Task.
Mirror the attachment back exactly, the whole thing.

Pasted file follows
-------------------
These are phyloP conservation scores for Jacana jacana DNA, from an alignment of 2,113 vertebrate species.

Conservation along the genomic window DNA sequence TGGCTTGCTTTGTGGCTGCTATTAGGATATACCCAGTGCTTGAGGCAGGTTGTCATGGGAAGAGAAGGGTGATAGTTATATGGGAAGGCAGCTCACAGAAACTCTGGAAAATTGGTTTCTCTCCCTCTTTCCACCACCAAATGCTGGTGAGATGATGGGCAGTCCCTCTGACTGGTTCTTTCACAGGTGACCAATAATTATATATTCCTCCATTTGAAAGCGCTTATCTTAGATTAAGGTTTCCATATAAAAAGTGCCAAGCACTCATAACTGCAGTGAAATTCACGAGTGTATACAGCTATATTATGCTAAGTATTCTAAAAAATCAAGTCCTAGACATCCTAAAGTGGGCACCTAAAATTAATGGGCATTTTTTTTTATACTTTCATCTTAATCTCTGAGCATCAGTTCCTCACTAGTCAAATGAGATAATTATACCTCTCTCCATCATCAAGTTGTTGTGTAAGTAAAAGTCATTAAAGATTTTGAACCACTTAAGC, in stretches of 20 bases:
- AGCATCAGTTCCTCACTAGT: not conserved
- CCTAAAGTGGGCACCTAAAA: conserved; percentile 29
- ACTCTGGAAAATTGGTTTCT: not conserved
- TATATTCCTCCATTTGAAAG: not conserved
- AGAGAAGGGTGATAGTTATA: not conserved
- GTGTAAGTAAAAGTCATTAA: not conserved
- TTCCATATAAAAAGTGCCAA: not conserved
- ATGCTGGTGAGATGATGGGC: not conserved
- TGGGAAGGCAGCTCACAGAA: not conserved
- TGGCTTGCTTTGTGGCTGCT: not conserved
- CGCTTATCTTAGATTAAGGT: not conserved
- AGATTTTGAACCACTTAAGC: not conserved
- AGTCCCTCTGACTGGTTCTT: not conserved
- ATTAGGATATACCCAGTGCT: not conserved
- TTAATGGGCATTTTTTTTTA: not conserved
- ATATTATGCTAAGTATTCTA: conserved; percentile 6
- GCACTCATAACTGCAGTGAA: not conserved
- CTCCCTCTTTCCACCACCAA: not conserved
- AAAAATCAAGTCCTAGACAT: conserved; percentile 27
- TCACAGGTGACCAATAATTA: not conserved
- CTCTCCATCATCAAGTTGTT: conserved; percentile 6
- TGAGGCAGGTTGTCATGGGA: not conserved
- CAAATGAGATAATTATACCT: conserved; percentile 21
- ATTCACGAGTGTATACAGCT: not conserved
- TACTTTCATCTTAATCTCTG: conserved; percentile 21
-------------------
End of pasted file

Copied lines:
These are phyloP conservation scores for Jacana jacana DNA, from an alignment of 2,113 vertebrate species.

Conservation along the genomic window DNA sequence TGGCTTGCTTTGTGGCTGCTATTAGGATATACCCAGTGCTTGAGGCAGGTTGTCATGGGAAGAGAAGGGTGATAGTTATATGGGAAGGCAGCTCACAGAAACTCTGGAAAATTGGTTTCTCTCCCTCTTTCCACCACCAAATGCTGGTGAGATGATGGGCAGTCCCTCTGACTGGTTCTTTCACAGGTGACCAATAATTATATATTCCTCCATTTGAAAGCGCTTATCTTAGATTAAGGTTTCCATATAAAAAGTGCCAAGCACTCATAACTGCAGTGAAATTCACGAGTGTATACAGCTATATTATGCTAAGTATTCTAAAAAATCAAGTCCTAGACATCCTAAAGTGGGCACCTAAAATTAATGGGCATTTTTTTTTATACTTTCATCTTAATCTCTGAGCATCAGTTCCTCACTAGTCAAATGAGATAATTATACCTCTCTCCATCATCAAGTTGTTGTGTAAGTAAAAGTCATTAAAGATTTTGAACCACTTAAGC, in stretches of 20 bases:
- AGCATCAGTTCCTCACTAGT: not conserved
- CCTAAAGTGGGCACCTAAAA: conserved; percentile 29
- ACTCTGGAAAATTGGTTTCT: not conserved
- TATATTCCTCCATTTGAAAG: not conserved
- AGAGAAGGGTGATAGTTATA: not conserved
- GTGTAAGTAAAAGTCATTAA: not conserved
- TTCCATATAAAAAGTGCCAA: not conserved
- ATGCTGGTGAGATGATGGGC: not conserved
- TGGGAAGGCAGCTCACAGAA: not conserved
- TGGCTTGCTTTGTGGCTGCT: not conserved
- CGCTTATCTTAGATTAAGGT: not conserved
- AGATTTTGAACCACTTAAGC: not conserved
- AGTCCCTCTGACTGGTTCTT: not conserved
- ATTAGGATATACCCAGTGCT: not conserved
- TTAATGGGCATTTTTTTTTA: not conserved
- ATATTATGCTAAGTATTCTA: conserved; percentile 6
- GCACTCATAACTGCAGTGAA: not conserved
- CTCCCTCTTTCCACCACCAA: not conserved
- AAAAATCAAGTCCTAGACAT: conserved; percentile 27
- TCACAGGTGACCAATAATTA: not conserved
- CTCTCCATCATCAAGTTGTT: conserved; percentile 6
- TGAGGCAGGTTGTCATGGGA: not conserved
- CAAATGAGATAATTATACCT: conserved; percentile 21
- ATTCACGAGTGTATACAGCT: not conserved
- TACTTTCATCTTAATCTCTG: conserved; percentile 21